“This is not a straightforward subject, and something like the idea that oil and gas can be banned overnight isn’t realistic, because the world isn’t that simple and straightforward. People in countries like Indonesia and West Africa have different needs to us in the West. The Pope has talked about how civilisation requires energy, but energy use must not destroy civilisation,” says Looney.

“Emissions need to go down, and quickly. We need to do that responsibly and sustainably. BP has many stakeholders: shareholders, society, and our staff. Their expectations are merging, and we will continue to look at business opportunities where we feel part of helping and accelerating investment in renewable energy and clean technologies. This is also a huge topic in our company, as well as in wider society. We’ve set ambitious targets for reducing our own emissions. In May this year, at our AGM, shareholders overwhelmingly voted for us to disclose how our business is consistent with the Paris Agreement [to keep the global temperature increase below 1.5 degrees above pre-industrial levels].

“I believe we are part of the solution … As a leader I feel I should listen. ”

Bernard Looney at a BP Upstream team meeting.

“I believe we are part of the solution. More and more I think, as a leader, I feel I should listen, in order to understand, rather than in order to respond because I feel I should have an answer. We believe in the net zero emissions target for countries in the Agreement,” he adds.

However, BP shareholders did not support it setting hard targets for emissions from its products. Critics point out that investing up to $1bn a year in renewables is less than 0.5 per cent of its revenues. Looney counters that it’s  $1bn, but out of a $15bn overall annual investment. He also highlights the fact that a $200m investment by BP in solar power firm Lightsource helped to leverage $7bn of projects around the world, the equivalent of powering three million homes in the UK or Ireland.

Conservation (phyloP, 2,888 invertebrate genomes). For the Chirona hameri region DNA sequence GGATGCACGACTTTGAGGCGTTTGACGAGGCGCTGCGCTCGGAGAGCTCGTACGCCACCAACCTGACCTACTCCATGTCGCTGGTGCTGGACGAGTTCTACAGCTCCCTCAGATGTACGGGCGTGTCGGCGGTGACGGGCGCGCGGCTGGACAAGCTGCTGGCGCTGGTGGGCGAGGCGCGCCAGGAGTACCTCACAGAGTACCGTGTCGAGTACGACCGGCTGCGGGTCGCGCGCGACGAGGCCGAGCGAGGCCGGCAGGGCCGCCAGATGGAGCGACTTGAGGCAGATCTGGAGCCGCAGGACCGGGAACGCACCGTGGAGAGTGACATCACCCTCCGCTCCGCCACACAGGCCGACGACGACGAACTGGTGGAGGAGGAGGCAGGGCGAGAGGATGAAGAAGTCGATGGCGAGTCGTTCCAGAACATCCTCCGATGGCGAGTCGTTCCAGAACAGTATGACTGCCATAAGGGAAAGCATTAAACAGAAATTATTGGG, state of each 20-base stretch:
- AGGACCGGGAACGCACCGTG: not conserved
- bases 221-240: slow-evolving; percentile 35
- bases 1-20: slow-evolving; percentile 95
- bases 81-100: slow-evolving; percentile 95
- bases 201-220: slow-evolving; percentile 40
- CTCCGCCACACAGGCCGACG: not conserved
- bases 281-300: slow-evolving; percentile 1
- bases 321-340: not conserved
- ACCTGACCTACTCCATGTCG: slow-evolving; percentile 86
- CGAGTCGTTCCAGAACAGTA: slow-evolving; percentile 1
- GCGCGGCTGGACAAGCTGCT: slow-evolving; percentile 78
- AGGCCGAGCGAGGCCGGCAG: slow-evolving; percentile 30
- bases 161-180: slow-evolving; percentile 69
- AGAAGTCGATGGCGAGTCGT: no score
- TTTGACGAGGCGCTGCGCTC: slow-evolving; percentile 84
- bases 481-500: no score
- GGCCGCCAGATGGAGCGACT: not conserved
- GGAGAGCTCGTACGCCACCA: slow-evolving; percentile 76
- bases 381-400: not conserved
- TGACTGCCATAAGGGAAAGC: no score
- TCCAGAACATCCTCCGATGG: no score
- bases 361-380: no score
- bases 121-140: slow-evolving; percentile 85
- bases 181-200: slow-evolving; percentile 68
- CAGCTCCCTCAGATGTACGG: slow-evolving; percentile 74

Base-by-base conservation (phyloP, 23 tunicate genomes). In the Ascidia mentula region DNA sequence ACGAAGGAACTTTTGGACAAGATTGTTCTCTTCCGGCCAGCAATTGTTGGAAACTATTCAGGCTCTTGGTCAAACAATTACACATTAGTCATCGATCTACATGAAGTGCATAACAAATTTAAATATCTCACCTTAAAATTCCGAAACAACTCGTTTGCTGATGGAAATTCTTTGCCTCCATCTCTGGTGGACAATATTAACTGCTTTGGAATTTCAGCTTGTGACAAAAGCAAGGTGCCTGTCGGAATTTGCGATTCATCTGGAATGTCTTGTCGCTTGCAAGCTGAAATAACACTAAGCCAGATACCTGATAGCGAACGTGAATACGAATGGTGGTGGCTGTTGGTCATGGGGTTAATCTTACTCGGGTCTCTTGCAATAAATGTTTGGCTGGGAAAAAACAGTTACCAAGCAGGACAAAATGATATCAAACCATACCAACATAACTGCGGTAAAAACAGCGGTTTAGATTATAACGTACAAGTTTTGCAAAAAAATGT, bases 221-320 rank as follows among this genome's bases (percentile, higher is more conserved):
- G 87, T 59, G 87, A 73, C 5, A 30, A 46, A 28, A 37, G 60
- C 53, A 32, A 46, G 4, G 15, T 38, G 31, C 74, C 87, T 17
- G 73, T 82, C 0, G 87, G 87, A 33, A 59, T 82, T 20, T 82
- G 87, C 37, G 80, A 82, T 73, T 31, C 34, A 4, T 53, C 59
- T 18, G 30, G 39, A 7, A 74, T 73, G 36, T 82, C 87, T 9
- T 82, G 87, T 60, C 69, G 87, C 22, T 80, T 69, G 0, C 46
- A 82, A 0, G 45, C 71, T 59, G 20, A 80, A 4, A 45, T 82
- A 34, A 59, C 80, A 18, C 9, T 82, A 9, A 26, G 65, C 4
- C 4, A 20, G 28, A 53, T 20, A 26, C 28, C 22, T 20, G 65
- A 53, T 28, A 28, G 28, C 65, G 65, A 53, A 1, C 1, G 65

In aviation fuel, Looney is ambitious for an investment in Fulcrum Bioenergy, which makes jet fuel from household waste that cuts emissions by 80 per cent, though current production levels are relatively very low.

“Fulcrum is very much in expansion mode. Imagine if we can help aviation cut its emissions by 80 per cent,” Looney says. BP has also invested in Chargemaster, the UK’s largest electric vehicle charging network. It is adding 200 rapid chargers in the UK, to add to 450 existing ones among over 7,000 of its charging points.

Looney is a fan of electric cars, but actually doesn’t own a car himself, preferring to take taxis or public transport. He’s also a passionate advocate of emerging and cutting-edge technologies. Meeting him at BP’s central London headquarters, he enthused about everything from software bots and robotic pipeline crawlers to how it uses fibre-optic wires to monitor wells.